Abandoned parents: Let your light shine

by Sheri McGregor, M.A.

abandoned parents

Photo credit: Craig Burrows Photography

I recently came across photographs of something most of us never see–natural flowers that light up!

The truth is almost any organic matter glows in response to UV light by what’s called “fluorescence.” As flowers are hit with sunlight, they emit a glow in return.

I shared a video of some glowing flower photos at the RP facebook page. It’s not one that I created. Even if you’re not on FB, you can see some of the photos via links and a video below. Photographer Craig Burrows took the beautiful Angel’s Trumpet flower here, and has more examples at his website. I’ve included a list of links at the end of this article, and there’s also a YouTube video that features this photography linked below.

Right now, I’d like to talk about how each one of us has a special light of our own, just like the unique ways the different flowers glow.

Abandoned parents: Let your light shine

Every day (and even more during the holidays), I hear from hurting, abandoned parents whose adult children have rejected or abused them. Many feel a sense of shame about what’s happened, even though they’ve wracked their brains to figure out how the son or daughter they loved and supported for decades could be so unkind. I’ve written about why undue guilt can plague parents in my book, Done With The Crying, and in an article about what’s called “innocent guilt.”

Unfortunately, parents who did their best can get stuck in what one mother whose been estranged for more than two decades calls “the pit of despair.” But life really is too short to let another adult’s lousy choice define you and keep you stuck. This mother, who spent years walking on eggshells and crying, has come to the realization that enough is enough. (See the article: Parents of estranged adult children: Have you had enough?) This mom is  quick to tell others, “Get out there and enjoy life.” And she’s taking her own advice. She’s letting her light shine.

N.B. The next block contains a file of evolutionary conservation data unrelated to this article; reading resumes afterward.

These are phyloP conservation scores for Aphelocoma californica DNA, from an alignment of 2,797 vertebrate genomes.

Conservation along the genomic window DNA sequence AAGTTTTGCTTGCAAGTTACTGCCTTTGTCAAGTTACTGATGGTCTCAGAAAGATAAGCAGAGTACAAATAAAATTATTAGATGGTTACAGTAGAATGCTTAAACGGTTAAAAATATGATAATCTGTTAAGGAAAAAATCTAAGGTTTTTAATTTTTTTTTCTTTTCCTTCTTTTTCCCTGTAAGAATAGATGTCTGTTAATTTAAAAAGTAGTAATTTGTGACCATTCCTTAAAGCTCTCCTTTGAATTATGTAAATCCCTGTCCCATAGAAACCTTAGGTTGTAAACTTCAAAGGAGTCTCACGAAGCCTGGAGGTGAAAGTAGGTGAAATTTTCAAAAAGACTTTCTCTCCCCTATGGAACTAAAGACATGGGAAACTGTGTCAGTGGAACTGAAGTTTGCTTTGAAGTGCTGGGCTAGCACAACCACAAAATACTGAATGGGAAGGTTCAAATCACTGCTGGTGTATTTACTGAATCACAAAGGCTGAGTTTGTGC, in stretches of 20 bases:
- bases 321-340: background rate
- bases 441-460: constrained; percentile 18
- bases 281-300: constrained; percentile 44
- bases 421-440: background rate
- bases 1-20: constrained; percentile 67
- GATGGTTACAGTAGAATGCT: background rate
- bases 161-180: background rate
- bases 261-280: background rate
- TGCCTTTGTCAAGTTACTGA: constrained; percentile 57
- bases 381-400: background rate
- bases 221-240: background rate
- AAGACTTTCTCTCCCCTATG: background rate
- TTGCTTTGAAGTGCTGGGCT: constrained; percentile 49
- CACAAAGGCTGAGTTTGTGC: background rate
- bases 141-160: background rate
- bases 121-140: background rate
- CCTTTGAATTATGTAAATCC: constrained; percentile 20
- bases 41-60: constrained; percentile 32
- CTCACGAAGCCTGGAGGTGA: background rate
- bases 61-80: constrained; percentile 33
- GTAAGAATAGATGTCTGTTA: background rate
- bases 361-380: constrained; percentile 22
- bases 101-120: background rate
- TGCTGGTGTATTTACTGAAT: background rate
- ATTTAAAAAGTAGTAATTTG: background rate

Abandoned parents: Will your glow show?

In the flower photos, we can see their glow because of a special sort of photography called ultraviolet-induced visible fluorescence photography, or UVIVF. This photography gives us eyes to see. But if the flowers weren’t out in the sunlight, they wouldn’t glow.

It’s similar to what happens when we step out, smile, and interact. Some people will like us, and some won’t—but that doesn’t mean we don’t glow, just like the flowers.

Abandoned parents: Step into the light

By stepping out into the “sunlight,” even abandoned parents who have spent years in the painful shadow of estrangement can begin to shine. All the crying you might do, all the searching for an answer that finally makes sense won’t change what has happened. You didn’t fail because of your adult child’s choices. Don’t remain a hostage to his/her decisions.

What is one good thing you can do for yourself? Right now, identify at least a single thing you can do to reclaim your glow? Think back to who you were before trauma. Deep down, you’re still in there. Step into the light—and shine!